Cinemax Friday: Demolition High (1996, directed by Jim Wynorski)


A group of terrorists take over a high school and announce that, unless their demands are met, they will launch a nuclear missile at a nuclear power plant which I guess will cause double the nuclear destruction.  Since they already have a nuclear missile, it feels like also threatening to blow up the power plant is definite overkill.  With the school now full of terrorists and explosives, it’s up to one student to kill the terrorists one-by-one and save his classmates.  It’s Die Hard in a High School (cool!), with the Bruce Willis role being taken on by … COREY HAIM!

That bit of casting tells you both why Demolition High doesn’t work and also why anyone would be watching this direct-to-video “action” film in the first place.  The 25 year-old Haim plays Lenny Slater, a high school student who knows Kung Fu because he grew up in the Bronx.  His father (played by Alan Thicke!) moves to a small town, both to become a police chief and to hopefully keep Lenny from getting into any more trouble.  Lenny’s all trouble, though, and terrorist leader Luther (the great Jef Kober) is about to discover that he’s invaded the wrong high school.

If I had watched this film in the 90s or even the early aughts, I would have laughed at how bad Corey Haim is as an action hero but today, knowing all we know about his life and how Hollywood essentially enabled his worst tendencies and then abandoned him when he become too self-destructive to work, it’s not as easy to watch an obviously troubled actor who has gone from being a big star to appearing in a direct-to-video Die Hard rip-off.  Trying to disguise the fact that he’s too old to be playing a high school student, Haim wears a flannel shirt and an earring and has a bowl cut.  Whenever he talks to his classmates, you expect him to say, “How do you do, fellow kids?”  As heavily edited as the fight scenes are, it’s still obvious that Haim had no idea how to throw a punch.  On the plus side, even while obviously addled by drug abuse, Corey Haim was still a better actor than Stephen Seagal.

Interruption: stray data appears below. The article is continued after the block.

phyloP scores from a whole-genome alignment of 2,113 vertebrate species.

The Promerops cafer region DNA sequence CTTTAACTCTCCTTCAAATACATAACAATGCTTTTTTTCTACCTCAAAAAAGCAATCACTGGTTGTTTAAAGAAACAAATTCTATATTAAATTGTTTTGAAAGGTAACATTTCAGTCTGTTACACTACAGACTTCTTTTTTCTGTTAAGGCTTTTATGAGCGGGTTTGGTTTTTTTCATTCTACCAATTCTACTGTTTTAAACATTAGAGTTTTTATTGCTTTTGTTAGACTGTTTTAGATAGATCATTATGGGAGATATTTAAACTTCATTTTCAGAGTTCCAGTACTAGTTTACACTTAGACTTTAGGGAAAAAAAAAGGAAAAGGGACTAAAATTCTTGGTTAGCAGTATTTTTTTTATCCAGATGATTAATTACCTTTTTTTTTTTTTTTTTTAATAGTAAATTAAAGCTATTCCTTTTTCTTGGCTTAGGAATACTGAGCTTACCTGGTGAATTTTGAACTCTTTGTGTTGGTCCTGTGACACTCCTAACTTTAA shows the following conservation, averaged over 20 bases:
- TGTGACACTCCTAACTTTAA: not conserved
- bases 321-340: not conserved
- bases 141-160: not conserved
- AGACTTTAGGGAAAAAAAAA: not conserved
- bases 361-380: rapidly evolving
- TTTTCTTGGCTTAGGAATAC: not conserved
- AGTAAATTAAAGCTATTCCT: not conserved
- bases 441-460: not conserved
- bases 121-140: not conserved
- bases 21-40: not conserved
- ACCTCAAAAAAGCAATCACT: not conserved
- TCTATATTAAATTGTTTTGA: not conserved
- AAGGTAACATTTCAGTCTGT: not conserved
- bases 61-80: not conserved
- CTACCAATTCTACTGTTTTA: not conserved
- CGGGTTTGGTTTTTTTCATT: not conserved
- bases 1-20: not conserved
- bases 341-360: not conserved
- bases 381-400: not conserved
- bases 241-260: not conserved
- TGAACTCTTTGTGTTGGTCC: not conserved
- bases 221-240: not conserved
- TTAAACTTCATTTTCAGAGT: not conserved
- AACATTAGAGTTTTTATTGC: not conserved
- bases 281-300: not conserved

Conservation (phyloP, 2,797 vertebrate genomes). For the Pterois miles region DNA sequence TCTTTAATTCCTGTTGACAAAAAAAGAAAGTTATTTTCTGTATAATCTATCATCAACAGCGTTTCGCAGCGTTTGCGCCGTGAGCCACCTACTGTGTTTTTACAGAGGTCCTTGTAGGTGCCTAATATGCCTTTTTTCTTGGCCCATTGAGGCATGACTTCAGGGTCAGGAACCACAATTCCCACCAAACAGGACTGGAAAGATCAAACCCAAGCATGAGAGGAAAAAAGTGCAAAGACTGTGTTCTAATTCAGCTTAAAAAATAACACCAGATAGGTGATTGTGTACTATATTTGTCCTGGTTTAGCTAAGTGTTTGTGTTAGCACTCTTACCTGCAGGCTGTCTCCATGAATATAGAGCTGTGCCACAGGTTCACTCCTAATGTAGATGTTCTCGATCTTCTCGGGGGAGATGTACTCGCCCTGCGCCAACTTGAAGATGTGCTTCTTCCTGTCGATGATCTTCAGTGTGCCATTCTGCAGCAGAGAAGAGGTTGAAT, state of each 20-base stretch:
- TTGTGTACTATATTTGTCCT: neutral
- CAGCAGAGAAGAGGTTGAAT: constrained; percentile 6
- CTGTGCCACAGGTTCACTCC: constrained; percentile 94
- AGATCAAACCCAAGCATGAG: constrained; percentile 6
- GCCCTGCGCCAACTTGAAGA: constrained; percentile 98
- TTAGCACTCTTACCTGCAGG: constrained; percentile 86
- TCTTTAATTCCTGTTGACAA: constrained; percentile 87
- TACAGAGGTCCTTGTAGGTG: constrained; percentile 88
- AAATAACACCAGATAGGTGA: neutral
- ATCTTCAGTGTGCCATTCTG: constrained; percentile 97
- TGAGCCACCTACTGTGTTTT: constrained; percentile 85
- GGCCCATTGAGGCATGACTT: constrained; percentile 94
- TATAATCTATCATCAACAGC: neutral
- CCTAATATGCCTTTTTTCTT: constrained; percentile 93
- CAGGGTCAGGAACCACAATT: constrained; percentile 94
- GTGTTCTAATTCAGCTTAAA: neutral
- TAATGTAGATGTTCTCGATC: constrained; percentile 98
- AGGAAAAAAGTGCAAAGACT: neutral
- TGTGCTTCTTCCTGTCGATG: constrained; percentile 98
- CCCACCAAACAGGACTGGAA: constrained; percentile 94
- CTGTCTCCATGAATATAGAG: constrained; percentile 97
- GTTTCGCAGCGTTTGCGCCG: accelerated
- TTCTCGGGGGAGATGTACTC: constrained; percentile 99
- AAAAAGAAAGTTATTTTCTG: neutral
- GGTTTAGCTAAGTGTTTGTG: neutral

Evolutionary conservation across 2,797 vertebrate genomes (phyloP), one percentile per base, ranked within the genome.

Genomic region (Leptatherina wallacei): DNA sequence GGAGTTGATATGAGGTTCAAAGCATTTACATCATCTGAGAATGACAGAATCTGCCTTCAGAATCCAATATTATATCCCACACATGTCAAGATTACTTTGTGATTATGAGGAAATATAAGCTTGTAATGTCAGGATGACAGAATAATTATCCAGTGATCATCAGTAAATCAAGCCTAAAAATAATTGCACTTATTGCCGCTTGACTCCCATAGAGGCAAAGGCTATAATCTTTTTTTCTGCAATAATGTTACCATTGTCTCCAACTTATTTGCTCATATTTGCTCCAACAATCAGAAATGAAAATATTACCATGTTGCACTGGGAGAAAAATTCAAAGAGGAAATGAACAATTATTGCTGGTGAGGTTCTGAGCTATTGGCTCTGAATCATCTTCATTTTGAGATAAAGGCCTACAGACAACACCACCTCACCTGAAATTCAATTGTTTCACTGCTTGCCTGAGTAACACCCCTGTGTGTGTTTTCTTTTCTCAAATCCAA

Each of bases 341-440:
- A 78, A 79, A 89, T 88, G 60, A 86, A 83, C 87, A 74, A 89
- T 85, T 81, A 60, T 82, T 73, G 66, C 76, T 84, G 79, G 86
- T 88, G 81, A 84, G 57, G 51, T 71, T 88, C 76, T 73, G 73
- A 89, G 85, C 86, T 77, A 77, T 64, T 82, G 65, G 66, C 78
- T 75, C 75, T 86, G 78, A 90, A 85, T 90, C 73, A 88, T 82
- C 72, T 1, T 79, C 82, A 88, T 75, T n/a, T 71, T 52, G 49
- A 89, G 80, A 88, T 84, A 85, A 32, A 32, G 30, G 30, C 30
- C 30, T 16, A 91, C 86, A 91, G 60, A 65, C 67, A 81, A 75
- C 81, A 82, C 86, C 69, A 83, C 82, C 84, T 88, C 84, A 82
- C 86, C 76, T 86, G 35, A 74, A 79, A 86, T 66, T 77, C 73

Demolition High is pretty dumb but it was directed by Jim Wynorski so at least there’s some inside jokes.  Gerrit Graham and Dick Van Patten both have small roles and Alan Thicke gets to tell an FBI agent to “Think with your heart, not with your badge.”  Wynorski also cast Melissa Brasselle as Tayna, a sexy terrorist who wears black leather.  He deserves some credit for that.  (When the film was released on video, Brasselle was featured on the cover, not Haim.)  Some of the techniques that Lenny uses to take out the terrorists are creative, if never really plausible.  In this case, Lenny is helped by the stupidity of the terrorists.  It’s not every evil terrorist who is clumsy enough to stumble head first into a table saw.

Demolition High was apparently successful enough to be followed by a sequel, Demolition U.  I’ll look at the movie tomorrow.

One response to “Cinemax Friday: Demolition High (1996, directed by Jim Wynorski)

  1. Pingback: Lisa’s Week In Review: 7/13/20 — 7/19/20 | Through the Shattered Lens

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